Following his head of PR's advice that the public are probably not going to buy that the recent problems are not actually a mini uprising but rather just a bunch of street children going mental, Bashir has gone into full "crazy dictator's crazier explanations for country's problems" mode. The key is saturation of scapegoats.......try them all and one is sure to succeed.

Although Bashir was given great credit for introducing the latest excuse of;
"We've already had an arab spring-like revolution in Sudan.......this is the product of it, and we are totally not due for another one for at least another 30 years."

So to all you commentators and voyeurs-of-revolutions out there who are on the brink of bursting that sweet uprising nectar.......You'll have to just put it back in your pants.

Despite these seemingly concrete plans that are clearly going to work, some within his faction who have a lack of faith for Bashir's strategy have been devising alternative plans:

"Separately, the President’s uncle, al-Tayeb Mustafa, advised his cousin to withdraw from the NCP and initiate a process of political reform in the country with free and fair elections as its endpoint. Thereby, he argued, the President could streamline an Arab Spring in Sudan without going through its risky pangs, the non-alcoholic beer of a revolution without a revolution. " (source)

Tuesday, July 3, 2012

Wumame addresses the BET

Funny shit......

He basically goes on a 7 minute rant criticising the way in which BET basically 'quarantined' international (read: African) artists by giving them their awards backstage, away from the spotlight.

Monday, May 14, 2012

Arming South Sudan with A.A.

Former US Special Envoy to Sudan, Andrew Natsios, recently suggested that the US should arm South Sudan with anti air weapons to bring an end to Sudan's aerial bullying.

Now he suggests that.........WAIT........hold on.......haven't we heard this before?

............Oh yes.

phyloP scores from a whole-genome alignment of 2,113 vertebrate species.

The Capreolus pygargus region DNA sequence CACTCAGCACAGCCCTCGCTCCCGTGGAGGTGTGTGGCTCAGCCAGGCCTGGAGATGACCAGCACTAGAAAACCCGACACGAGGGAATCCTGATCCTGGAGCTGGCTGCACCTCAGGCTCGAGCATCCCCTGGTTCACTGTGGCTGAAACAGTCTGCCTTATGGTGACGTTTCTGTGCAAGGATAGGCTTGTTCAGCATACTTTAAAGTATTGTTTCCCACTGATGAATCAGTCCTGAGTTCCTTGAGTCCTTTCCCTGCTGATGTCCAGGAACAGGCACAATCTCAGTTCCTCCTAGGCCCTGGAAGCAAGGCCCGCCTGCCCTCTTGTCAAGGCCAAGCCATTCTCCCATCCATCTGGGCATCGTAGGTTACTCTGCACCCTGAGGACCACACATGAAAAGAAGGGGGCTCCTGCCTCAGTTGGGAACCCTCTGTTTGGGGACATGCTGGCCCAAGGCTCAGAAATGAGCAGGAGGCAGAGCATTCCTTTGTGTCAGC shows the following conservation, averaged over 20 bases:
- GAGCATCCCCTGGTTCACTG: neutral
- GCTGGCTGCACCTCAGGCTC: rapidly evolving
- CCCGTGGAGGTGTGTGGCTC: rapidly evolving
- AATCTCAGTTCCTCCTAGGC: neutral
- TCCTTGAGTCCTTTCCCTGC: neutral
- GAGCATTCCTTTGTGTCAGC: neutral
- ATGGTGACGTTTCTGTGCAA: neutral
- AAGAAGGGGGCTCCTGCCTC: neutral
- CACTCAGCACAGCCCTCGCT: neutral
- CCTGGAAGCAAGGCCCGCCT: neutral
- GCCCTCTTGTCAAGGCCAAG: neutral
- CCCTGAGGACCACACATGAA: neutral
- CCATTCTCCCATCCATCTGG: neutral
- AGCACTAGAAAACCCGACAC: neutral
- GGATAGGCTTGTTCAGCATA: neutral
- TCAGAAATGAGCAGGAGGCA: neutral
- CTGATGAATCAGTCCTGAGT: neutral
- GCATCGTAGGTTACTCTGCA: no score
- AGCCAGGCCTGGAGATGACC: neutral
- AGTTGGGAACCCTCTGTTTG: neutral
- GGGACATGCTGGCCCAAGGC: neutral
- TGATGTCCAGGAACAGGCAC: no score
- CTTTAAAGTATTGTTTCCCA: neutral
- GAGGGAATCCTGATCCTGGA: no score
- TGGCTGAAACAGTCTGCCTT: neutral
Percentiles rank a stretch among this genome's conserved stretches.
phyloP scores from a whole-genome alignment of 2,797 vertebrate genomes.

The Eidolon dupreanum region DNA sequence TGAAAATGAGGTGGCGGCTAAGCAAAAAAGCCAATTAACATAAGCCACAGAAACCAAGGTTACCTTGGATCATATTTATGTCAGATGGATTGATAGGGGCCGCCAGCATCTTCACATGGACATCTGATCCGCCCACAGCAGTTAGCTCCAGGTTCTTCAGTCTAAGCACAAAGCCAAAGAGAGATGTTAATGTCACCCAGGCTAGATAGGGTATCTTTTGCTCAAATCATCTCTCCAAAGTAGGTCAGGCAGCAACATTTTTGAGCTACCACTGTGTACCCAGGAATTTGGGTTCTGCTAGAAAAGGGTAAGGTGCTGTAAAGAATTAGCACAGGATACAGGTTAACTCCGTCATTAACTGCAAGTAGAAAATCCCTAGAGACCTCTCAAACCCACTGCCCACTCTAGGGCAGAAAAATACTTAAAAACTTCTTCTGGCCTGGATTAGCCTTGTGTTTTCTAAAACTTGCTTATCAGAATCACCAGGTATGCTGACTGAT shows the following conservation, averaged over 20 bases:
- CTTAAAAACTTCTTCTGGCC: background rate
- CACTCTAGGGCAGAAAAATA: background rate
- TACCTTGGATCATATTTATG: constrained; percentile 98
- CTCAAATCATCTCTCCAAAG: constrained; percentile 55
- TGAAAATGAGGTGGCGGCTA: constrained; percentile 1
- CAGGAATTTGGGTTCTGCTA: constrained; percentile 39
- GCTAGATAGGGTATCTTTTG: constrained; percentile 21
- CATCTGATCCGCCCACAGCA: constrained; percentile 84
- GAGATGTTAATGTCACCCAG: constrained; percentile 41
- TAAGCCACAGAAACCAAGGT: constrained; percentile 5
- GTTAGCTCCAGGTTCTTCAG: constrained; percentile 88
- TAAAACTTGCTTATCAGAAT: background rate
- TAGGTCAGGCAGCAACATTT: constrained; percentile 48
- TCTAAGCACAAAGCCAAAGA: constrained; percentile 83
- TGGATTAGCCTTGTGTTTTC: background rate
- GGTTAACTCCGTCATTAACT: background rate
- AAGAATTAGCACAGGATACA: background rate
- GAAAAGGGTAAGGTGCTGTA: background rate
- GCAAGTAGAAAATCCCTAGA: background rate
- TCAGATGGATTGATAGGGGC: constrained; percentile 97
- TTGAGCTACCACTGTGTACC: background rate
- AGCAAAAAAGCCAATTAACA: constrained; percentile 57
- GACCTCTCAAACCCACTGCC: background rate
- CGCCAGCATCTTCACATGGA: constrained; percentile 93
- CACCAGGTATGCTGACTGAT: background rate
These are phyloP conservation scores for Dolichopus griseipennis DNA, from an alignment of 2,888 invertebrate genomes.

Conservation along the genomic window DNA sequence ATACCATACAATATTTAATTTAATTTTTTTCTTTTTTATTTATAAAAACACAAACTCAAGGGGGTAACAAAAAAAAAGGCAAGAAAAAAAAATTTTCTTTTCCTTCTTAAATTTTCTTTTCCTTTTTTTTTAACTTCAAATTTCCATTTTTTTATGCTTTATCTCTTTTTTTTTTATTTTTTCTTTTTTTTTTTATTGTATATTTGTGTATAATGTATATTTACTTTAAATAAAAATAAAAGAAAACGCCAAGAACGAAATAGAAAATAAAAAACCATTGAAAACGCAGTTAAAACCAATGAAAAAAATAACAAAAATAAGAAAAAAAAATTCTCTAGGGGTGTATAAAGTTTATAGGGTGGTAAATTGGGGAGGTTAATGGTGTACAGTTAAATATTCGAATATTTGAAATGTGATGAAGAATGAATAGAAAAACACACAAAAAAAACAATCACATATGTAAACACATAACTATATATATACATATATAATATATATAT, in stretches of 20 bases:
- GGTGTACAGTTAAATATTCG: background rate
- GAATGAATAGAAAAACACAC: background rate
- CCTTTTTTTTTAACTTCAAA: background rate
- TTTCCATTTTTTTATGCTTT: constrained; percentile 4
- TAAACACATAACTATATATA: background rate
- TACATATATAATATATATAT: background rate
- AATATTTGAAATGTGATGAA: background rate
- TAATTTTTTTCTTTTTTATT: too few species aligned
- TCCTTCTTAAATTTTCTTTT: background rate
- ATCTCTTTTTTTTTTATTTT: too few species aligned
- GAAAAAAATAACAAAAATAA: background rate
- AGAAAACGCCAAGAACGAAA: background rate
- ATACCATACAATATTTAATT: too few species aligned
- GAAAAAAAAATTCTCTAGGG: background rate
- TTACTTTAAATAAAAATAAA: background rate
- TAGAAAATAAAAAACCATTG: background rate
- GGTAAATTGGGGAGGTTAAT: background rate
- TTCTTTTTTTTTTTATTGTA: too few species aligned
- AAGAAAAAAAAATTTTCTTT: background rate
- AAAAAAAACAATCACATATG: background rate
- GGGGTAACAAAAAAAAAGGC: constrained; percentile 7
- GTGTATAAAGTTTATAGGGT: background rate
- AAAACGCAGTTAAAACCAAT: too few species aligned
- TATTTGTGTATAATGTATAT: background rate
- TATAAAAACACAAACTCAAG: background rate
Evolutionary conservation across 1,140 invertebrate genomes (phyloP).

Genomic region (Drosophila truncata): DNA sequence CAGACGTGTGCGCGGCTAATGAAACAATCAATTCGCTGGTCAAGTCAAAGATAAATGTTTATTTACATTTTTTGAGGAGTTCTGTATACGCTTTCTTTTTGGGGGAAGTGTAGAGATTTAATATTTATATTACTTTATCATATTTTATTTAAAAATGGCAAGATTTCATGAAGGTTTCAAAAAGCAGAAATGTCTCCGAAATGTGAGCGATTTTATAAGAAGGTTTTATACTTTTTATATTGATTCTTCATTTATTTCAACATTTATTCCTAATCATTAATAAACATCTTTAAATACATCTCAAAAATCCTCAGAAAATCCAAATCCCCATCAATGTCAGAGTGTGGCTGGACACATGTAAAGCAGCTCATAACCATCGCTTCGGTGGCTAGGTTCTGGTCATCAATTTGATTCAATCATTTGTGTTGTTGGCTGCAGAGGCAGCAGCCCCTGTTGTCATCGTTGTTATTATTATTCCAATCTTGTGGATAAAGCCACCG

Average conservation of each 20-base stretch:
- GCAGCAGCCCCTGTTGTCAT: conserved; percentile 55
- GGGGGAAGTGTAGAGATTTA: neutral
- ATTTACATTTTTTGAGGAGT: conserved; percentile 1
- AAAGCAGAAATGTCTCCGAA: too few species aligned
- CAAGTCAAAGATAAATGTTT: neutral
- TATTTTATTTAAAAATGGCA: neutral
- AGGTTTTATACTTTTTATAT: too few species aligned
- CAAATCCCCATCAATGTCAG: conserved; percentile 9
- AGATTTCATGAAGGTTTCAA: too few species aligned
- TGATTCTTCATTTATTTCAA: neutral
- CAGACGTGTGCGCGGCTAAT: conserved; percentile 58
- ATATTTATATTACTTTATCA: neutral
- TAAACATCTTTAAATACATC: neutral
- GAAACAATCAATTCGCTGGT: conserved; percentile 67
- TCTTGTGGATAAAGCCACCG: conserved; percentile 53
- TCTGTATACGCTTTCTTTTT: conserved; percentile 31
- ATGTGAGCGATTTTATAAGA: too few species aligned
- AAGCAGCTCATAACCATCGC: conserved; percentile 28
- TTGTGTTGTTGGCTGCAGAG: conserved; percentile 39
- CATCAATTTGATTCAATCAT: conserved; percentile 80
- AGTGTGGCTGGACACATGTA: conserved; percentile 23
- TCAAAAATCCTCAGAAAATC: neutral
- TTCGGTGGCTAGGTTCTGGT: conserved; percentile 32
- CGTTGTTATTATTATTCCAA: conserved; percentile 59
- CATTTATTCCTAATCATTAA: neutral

It was originally the brilliant suggestion of my hero, John Prendergast.

Well done, Andrew Natsisos, you have just stolen an idea from George Clooney's shadow.....

Saturday, May 5, 2012

Give war a chance......it's not as horrible as people say it is

                                          (I can't believe I found a relevant video that is also related to current pop-culture)

"Paradoxically, an all-out civil war in Sudan may be the best way to permanently oust Mr. Bashir and minimize casualties. If a low-intensity conflict rages on, it will lead to a humanitarian disaster."

Seriously Gerard Prunier? I now imagine you're the type of person to put out a grease fire with an RPG.
You sound like an artificial intelligence robot that developed consciousness and calculated the conclusion that the only way to solve humanities problems is to eradicate humanity itself.

Polemic bullshit like this really gets on my nerves......all I hear is an endless barrage of emotionally driven irrational rhetoric that is more destructive than helpful. High-intensity conflict is not the solution. Its a nice thought, but clearly not one that has been very well though through.

For instance, how can one be sure that an all-out civil war won't simply be stretched out over a long period time with innumerable casualties on all sides? Is it really fair to throw those who may not necessarily have a desire to fight into a  full-scale war? Irrelevant of which side of the battlefield they stand on, in an all-out civil war, everyone is thrown into the line of sight. Furthermore, Prunier assumes that the dynamics of an all-out civil war is will be so simple, with one united front clashing against Bashir and his henchmen. Rather, we have long seen the complications of the group dynamics within the various conflict afflicted regions. These complications arise from distinctly differing reasons for their rebellion in the first place and more importantly, differences in their end game or vision for the conflict. For example the various Darfuri rebels have always had problems agreeing on issues. More recently, there was this. In an all-out civil war, it really wouldn't be that hard to imagine that Bashir, being true to his diabolical Bond-villain-like nature, would simply exploit these differences to cause internal clashes, thus weakening any united alliances. We've seen it happen in South Sudan with the apparent financing of rebel groups by Khartoum during and after the war.